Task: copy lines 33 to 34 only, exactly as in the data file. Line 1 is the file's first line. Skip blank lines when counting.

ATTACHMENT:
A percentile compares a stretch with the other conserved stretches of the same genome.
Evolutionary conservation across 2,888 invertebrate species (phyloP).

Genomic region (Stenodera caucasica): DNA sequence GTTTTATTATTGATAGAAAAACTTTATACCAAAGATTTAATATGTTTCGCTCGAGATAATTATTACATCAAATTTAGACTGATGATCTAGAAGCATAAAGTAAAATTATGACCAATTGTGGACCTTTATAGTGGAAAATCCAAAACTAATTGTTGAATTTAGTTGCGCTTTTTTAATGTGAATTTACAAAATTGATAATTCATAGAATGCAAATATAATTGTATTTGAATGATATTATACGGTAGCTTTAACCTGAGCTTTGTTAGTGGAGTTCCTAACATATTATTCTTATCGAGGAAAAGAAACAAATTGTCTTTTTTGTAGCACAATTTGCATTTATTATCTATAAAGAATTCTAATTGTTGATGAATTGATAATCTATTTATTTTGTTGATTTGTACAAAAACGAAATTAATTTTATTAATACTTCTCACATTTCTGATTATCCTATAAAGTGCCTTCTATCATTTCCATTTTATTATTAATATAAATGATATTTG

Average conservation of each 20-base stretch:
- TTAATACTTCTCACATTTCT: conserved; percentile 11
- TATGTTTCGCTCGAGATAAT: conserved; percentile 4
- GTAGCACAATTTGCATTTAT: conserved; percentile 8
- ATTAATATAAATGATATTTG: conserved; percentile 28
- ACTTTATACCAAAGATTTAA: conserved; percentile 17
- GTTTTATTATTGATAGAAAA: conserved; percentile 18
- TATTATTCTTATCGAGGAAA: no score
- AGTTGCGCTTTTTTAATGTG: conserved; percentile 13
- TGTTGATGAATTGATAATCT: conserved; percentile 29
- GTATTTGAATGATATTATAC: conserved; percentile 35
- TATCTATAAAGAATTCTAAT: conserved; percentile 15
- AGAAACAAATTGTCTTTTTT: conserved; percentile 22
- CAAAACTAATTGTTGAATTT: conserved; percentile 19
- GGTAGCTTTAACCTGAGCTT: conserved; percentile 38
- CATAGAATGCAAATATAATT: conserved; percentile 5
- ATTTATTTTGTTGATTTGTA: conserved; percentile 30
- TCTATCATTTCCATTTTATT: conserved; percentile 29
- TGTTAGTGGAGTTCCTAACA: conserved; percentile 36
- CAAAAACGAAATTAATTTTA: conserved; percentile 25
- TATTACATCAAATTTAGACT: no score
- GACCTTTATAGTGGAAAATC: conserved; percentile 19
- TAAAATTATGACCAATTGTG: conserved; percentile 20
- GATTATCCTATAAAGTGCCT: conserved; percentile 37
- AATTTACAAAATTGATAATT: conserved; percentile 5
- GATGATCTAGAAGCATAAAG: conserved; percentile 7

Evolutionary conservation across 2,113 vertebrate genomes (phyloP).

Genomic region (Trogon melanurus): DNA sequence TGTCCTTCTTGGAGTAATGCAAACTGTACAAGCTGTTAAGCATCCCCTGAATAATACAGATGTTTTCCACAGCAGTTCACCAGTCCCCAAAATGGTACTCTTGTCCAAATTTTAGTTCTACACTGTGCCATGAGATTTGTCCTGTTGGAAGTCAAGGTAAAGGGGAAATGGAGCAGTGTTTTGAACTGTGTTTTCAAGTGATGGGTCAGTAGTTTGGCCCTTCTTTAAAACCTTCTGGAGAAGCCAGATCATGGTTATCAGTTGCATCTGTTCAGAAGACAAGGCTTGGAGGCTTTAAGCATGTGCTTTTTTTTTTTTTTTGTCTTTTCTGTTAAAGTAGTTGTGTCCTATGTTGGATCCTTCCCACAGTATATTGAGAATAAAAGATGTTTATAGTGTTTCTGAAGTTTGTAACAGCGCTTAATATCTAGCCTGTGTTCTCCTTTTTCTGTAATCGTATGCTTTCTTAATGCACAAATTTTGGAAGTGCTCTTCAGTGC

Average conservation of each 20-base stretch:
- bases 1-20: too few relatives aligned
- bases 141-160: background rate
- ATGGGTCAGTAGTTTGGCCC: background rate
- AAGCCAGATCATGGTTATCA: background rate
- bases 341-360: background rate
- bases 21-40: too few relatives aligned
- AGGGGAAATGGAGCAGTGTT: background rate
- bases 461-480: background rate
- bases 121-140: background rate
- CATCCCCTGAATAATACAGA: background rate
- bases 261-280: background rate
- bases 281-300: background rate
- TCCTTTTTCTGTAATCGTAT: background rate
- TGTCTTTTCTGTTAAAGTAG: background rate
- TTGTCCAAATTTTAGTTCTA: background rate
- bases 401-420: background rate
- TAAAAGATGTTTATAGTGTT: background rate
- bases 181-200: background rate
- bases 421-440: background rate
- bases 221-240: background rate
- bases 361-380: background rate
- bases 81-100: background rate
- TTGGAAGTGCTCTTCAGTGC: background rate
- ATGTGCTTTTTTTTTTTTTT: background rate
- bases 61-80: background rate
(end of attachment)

- bases 1-20: too few relatives aligned
- bases 141-160: background rate